In Windows, the Dynamic Link Library (DLL) msv1_0.dll is the Microsoft Authentication Package, which is responsible for validating a users' password. Within this DLL is a function called 'MsvpPasswordValidate' which is responsible for performing a comparison between an entered password and the correct password. Inception patches this comparison to say that the correct password was entered regardless of what or if anything was entered at all. Since this is all done in memory, the patching is not persistent and restarting the system will restore to its normal authentication (that's if all goes well of course).

Once you have your system properly configured and DMA access to your target system, choose which target you want to unlock and if you are successful you will see a screen similar to (screenie is from FTWAutopwn):

Dumping the memory of a live system

Besides for being able to unlock a live system on the fly, the libforensic1394 library also provides a means for dumping the memory of a live system. If you take a look at the authors’ paper[PDF] he provided some additional insight of how to do this. The only additional requirement missing is a little knowledge of python. While doing my research I came across another paper[PDF] where a researcher was testing Mac OS Lion memory acquisition using FireWire. While he also utilized the libforensic1394 library he additionally included a PoC python script to dump the memory of a live system. This was another bit of information I passed along to @breaknenter and looks like the updated tool incorporated this feature as well (score).

Start-up script

Instead of remembering what commands need to be entered, what files need to be downloaded and what packages are required I wrote a simple setup script for BackTrack to automate the process. Additionally, it was written to be used with a non-persistent system (Live CD/USB) as well as a system with a persistent configuration. In my opinion, creating a USB with persistent storage works the best but if you are going to run this type of script on a non-persistent system, Internet access is required unless the files/packages required are downloaded prior and stored on some other removable media that would then have to be configured in the script as well. Since the tool has changed and the new version has its own setup script I'm not sure if it’s worth changing my start-up script :( ... I don't believe Inception checks for the all the required files (libforensic1394 etc.) and if you're using Inception on a distro like BackTrack I don't think it will set the environment accordingly so if I see a need I'll make some modifications accordingly.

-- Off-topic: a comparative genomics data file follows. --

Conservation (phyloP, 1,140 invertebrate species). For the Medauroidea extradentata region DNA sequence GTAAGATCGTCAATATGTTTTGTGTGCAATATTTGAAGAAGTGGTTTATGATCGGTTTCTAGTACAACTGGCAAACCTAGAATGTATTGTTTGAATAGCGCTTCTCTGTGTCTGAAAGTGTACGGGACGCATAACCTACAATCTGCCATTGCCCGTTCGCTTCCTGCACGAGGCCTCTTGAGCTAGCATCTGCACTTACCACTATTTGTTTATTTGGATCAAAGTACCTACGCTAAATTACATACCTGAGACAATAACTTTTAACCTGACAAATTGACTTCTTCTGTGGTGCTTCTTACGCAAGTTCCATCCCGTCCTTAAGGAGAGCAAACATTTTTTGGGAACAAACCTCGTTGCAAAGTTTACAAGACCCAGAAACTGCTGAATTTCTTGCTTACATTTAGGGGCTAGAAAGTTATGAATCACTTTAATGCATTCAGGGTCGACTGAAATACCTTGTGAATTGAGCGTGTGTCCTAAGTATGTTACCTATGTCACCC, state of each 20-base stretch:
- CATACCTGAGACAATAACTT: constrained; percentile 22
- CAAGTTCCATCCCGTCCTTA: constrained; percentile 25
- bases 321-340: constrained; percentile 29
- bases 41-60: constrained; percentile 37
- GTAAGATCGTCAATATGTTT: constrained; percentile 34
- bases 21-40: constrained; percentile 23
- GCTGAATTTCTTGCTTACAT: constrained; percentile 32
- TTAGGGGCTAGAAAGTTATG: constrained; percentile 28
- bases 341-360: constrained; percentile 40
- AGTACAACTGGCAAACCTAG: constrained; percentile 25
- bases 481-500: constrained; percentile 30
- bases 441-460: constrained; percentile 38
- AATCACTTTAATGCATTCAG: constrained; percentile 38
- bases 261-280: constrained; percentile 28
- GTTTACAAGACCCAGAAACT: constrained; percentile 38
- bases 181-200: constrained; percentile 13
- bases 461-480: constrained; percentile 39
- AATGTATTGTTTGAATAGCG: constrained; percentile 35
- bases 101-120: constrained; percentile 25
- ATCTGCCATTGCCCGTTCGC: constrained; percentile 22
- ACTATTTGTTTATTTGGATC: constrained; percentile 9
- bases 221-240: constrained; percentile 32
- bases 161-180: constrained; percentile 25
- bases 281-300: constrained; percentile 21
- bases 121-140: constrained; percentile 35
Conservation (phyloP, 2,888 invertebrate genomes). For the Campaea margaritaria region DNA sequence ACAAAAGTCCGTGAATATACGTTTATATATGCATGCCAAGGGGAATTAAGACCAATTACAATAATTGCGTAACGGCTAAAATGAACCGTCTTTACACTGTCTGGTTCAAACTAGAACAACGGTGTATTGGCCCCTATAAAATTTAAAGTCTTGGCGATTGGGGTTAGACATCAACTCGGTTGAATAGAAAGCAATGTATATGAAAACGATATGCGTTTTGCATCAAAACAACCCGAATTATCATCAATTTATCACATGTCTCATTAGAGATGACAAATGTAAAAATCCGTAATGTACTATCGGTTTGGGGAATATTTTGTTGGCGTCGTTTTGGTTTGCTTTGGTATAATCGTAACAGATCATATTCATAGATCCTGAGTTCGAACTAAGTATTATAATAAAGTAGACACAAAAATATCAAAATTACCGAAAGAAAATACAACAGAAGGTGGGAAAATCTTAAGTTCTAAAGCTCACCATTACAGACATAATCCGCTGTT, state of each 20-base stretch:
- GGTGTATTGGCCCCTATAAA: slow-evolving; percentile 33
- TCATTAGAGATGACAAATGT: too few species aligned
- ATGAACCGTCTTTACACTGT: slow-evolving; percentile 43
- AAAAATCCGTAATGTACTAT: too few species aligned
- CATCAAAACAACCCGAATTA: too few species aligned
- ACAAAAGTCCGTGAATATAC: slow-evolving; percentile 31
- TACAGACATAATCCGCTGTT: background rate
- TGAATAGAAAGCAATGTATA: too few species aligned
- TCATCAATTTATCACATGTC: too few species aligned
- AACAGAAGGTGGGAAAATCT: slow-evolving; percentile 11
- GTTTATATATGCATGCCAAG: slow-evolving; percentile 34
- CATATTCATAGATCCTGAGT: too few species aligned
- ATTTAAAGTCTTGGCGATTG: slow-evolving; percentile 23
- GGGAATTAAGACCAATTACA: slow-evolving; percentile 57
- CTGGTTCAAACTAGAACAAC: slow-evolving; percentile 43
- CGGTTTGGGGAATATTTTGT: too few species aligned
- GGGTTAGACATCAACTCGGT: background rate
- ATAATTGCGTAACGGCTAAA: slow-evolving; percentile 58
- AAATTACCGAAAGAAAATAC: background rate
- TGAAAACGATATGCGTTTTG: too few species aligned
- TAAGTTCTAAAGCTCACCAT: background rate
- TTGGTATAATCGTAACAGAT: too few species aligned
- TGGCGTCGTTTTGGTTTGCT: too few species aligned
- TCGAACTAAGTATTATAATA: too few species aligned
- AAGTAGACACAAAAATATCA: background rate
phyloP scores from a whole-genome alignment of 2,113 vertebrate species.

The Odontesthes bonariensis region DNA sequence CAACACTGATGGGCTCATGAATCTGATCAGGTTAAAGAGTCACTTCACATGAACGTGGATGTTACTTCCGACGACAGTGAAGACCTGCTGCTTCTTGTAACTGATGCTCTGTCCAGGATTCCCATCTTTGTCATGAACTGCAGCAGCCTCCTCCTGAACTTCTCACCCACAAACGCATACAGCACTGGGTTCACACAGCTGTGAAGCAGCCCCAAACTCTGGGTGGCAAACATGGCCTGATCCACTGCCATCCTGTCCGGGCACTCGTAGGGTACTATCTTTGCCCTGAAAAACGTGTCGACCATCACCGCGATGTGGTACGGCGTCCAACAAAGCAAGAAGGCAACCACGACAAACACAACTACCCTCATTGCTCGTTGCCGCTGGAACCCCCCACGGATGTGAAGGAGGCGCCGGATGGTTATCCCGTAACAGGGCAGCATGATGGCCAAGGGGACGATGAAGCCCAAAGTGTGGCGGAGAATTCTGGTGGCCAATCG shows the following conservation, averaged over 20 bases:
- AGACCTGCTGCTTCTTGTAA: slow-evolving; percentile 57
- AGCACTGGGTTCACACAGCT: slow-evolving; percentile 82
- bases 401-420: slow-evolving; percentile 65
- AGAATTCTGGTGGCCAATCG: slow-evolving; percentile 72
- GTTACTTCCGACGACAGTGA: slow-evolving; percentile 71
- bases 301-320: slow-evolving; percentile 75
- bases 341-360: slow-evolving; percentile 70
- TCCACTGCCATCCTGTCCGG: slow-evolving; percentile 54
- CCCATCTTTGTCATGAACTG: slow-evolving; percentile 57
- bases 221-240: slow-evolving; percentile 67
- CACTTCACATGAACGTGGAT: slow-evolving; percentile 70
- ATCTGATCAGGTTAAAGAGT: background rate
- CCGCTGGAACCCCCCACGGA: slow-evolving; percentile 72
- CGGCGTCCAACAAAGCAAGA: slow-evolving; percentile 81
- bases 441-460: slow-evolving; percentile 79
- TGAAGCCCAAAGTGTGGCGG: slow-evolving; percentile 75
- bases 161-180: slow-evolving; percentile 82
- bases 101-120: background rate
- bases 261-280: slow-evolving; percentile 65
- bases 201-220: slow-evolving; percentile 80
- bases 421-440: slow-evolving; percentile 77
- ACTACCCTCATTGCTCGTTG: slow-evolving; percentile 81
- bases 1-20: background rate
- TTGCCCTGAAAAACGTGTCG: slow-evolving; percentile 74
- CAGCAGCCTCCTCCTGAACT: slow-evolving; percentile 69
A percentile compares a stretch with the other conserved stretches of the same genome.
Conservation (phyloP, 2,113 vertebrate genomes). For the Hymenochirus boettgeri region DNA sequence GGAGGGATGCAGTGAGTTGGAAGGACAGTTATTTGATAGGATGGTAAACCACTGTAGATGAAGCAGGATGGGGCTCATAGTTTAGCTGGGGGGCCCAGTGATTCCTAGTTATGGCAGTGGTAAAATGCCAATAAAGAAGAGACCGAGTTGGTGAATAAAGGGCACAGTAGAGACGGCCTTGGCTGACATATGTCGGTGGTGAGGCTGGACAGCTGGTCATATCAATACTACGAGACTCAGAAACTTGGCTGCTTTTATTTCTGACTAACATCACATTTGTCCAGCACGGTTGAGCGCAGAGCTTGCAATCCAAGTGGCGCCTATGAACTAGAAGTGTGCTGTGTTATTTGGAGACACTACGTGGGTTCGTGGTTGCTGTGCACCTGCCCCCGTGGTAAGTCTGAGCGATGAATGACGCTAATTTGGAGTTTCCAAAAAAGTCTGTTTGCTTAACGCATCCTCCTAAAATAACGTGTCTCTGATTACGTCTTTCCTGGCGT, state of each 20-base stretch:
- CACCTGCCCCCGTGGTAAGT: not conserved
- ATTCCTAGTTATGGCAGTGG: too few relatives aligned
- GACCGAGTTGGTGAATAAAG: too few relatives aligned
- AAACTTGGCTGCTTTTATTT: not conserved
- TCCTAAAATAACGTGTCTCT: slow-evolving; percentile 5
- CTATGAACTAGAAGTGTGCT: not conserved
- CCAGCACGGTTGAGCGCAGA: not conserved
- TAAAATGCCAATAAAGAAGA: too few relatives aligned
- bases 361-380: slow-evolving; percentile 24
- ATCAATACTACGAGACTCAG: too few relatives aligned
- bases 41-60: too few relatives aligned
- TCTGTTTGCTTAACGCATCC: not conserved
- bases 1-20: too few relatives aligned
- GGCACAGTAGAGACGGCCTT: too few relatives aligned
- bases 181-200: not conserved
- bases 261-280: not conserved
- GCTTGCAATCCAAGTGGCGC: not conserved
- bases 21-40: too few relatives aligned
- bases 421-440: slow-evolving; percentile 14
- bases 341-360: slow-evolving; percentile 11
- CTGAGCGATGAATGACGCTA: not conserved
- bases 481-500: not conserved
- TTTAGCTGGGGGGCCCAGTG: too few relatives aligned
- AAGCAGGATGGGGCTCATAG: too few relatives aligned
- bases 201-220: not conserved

Wednesday, April 25, 2012

Deobfuscating JavaScript with Malzilla

This has been ported over to my GitHub site and is not longer being maintained here. For any issues, comments or updates head here.

I was asked a question a little while ago from a fellow forensicator about deobfuscating some JS that he came across.  The JS didn't take long to reverse but I suspect there are others out there that would benefit from a quick post regarding another way to go about this task.  While there's jsunpack, js-beautify etc. I chose to run it through Malzilla for this example.

The structure of the JS was noticeably familiar and turns out to be related to an exploit pack; which is a common source of where a lot of the JS you might come across in the DFIR field results from these days.  These types of kits make it point-and-click easy to not only distribute malware but also make it uber-easy to obfuscate the code on their pages.

The first thing to do is copy out what’s in between the ‘<script>’ tags and place it in the top box of the ‘Decoder’ Tab within Malzilla - we don't need the other <html> tags etc., we only need the goods.  Next step is to get rid of what we don’t necessarily need at this point (shown commented out with ‘//’).  This will vary depending on what you're analyzing and may take a bit more knowledge to realize but just remember what your goals are - there will be junk thrown into the mix and since all I care about at this point is to see what gets produced (URL etc.) the top part didn't look relevant for helping me get my question answered :

At this point you have a few options (1) replace the eval() (2) run it through debugging to verify it's working (3) run the script.  Everything looks good enough to work so let's just go ahead and choose to run the script:

Note that even though the bottom text displays “Script can’t be compiled” (seen above) … the eval results were still produced.  To see the results, click on ‘Show eval() results’ then double click on each of the results (one in this instance) and the results will be displayed in the lower pane – this time showing the produced iframe :

There's generally always more than one way to get the results you require so hopefully this will help some of you next time.

Thursday, April 19, 2012

YARA + Volatility ... the beginning

This has been ported over to my GitHub site and is not longer being maintained here. For any issues, comments or updates head here.